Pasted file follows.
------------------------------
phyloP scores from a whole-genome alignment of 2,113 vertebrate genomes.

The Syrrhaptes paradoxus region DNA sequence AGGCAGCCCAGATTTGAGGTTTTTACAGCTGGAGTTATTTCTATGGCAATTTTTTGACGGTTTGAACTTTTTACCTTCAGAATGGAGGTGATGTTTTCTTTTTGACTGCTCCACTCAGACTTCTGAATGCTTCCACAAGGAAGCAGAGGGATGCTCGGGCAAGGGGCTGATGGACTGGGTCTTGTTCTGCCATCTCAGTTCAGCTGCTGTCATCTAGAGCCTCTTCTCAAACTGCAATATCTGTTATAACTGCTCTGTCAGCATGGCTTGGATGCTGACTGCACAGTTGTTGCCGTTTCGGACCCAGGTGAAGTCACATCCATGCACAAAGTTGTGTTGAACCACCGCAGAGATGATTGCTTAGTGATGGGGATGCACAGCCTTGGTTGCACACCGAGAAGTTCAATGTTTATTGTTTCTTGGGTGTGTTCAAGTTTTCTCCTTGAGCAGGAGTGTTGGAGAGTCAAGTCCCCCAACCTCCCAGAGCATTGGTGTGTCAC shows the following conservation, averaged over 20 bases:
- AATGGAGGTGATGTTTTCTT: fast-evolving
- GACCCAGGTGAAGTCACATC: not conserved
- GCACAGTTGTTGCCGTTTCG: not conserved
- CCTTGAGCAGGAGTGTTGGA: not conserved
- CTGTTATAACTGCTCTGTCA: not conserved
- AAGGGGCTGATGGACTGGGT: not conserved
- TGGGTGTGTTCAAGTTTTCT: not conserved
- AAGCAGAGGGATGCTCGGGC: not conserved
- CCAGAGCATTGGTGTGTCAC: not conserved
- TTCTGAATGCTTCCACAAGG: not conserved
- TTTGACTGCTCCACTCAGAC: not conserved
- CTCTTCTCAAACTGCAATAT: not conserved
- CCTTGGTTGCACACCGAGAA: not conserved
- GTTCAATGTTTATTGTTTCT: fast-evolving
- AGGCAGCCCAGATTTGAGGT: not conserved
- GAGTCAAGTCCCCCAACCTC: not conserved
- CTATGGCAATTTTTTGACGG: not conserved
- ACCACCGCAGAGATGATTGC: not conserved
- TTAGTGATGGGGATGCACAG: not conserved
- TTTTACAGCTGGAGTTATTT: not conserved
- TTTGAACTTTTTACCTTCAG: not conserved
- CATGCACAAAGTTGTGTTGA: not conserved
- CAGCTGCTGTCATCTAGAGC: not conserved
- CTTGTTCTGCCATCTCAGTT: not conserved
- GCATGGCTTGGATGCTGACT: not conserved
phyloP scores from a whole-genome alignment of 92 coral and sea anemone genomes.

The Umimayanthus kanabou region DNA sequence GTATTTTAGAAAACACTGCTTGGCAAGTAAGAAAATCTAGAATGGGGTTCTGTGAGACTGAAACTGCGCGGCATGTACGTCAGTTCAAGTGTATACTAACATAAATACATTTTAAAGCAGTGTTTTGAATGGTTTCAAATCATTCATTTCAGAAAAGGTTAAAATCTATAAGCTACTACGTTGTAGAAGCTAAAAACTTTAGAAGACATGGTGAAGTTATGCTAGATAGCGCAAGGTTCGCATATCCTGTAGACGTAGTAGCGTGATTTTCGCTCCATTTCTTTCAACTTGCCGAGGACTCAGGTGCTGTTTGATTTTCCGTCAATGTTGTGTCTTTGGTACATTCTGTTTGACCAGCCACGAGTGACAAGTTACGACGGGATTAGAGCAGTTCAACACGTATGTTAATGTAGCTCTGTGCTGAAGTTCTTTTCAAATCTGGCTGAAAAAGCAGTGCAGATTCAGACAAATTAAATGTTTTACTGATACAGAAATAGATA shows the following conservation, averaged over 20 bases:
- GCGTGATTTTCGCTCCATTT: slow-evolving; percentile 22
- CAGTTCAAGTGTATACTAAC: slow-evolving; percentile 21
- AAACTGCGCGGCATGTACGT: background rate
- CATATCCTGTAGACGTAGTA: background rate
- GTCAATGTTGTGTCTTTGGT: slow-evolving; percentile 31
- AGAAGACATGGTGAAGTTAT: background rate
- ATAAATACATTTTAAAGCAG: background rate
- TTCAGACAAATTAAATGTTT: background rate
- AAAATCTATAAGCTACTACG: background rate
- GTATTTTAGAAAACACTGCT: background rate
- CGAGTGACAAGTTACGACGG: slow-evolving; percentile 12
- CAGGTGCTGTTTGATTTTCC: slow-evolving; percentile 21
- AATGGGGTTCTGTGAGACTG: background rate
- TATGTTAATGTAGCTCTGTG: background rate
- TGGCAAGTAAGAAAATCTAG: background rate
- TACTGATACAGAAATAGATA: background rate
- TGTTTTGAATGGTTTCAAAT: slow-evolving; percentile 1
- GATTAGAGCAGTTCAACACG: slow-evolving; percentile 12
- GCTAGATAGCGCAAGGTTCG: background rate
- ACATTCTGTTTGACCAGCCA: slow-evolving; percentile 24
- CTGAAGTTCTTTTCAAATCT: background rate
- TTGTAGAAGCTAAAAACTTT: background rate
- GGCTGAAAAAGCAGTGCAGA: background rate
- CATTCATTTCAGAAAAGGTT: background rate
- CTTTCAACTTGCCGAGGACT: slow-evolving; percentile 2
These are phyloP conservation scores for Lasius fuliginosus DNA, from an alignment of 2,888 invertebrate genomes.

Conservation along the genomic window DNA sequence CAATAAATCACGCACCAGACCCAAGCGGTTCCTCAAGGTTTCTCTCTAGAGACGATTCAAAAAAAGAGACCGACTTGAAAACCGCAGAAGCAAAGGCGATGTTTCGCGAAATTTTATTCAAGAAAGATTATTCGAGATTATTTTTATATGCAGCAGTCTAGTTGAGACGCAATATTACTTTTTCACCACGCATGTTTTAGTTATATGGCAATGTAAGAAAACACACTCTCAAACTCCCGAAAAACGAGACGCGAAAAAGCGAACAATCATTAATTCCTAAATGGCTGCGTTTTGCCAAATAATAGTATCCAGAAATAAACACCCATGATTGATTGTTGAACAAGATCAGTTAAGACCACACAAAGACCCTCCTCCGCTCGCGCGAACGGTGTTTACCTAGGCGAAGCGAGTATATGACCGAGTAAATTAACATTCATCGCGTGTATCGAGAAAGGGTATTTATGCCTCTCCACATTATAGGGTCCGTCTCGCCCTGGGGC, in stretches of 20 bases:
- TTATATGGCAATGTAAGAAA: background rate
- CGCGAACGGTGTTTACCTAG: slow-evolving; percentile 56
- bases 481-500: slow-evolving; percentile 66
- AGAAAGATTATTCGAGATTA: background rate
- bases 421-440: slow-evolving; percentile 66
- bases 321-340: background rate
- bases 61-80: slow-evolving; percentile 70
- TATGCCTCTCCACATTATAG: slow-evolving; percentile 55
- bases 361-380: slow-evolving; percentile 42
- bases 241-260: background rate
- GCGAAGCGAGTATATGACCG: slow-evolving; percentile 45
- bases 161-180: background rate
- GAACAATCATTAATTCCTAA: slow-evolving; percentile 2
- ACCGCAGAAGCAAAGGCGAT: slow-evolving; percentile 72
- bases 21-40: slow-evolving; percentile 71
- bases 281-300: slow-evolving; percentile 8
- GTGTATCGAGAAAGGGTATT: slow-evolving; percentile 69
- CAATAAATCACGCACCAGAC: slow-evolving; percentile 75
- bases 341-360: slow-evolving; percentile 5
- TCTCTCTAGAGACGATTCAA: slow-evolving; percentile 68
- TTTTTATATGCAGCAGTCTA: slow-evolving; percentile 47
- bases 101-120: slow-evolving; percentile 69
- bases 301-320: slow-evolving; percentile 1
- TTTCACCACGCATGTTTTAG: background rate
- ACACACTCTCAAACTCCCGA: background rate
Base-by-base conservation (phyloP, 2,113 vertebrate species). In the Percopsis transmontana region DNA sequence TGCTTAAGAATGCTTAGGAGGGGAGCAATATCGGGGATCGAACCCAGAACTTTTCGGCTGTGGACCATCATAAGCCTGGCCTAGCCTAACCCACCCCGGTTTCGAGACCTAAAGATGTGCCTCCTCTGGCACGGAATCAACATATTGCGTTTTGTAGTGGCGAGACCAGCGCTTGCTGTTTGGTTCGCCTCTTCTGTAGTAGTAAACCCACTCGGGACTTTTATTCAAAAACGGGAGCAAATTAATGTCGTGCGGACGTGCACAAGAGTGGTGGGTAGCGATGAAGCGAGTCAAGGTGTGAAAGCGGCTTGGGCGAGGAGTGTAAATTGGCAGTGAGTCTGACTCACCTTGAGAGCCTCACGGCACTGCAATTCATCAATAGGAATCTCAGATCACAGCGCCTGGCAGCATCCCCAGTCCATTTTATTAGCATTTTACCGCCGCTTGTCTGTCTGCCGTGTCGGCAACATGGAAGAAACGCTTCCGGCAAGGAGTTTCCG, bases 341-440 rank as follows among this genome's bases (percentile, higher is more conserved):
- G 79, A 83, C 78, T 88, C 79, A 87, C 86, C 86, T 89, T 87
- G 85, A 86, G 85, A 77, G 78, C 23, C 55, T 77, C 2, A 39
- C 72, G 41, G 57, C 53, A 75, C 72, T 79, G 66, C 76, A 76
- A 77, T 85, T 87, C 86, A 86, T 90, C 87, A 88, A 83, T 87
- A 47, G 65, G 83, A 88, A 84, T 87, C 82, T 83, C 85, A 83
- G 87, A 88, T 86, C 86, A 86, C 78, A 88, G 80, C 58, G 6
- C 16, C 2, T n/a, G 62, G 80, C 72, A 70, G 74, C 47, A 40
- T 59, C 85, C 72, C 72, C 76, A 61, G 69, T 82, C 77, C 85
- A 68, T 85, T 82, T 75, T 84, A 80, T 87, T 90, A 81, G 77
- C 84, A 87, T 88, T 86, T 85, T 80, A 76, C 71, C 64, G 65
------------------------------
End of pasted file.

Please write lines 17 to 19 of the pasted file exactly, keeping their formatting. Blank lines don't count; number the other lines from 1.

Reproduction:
- AGGCAGCCCAGATTTGAGGT: not conserved
- GAGTCAAGTCCCCCAACCTC: not conserved
- CTATGGCAATTTTTTGACGG: not conserved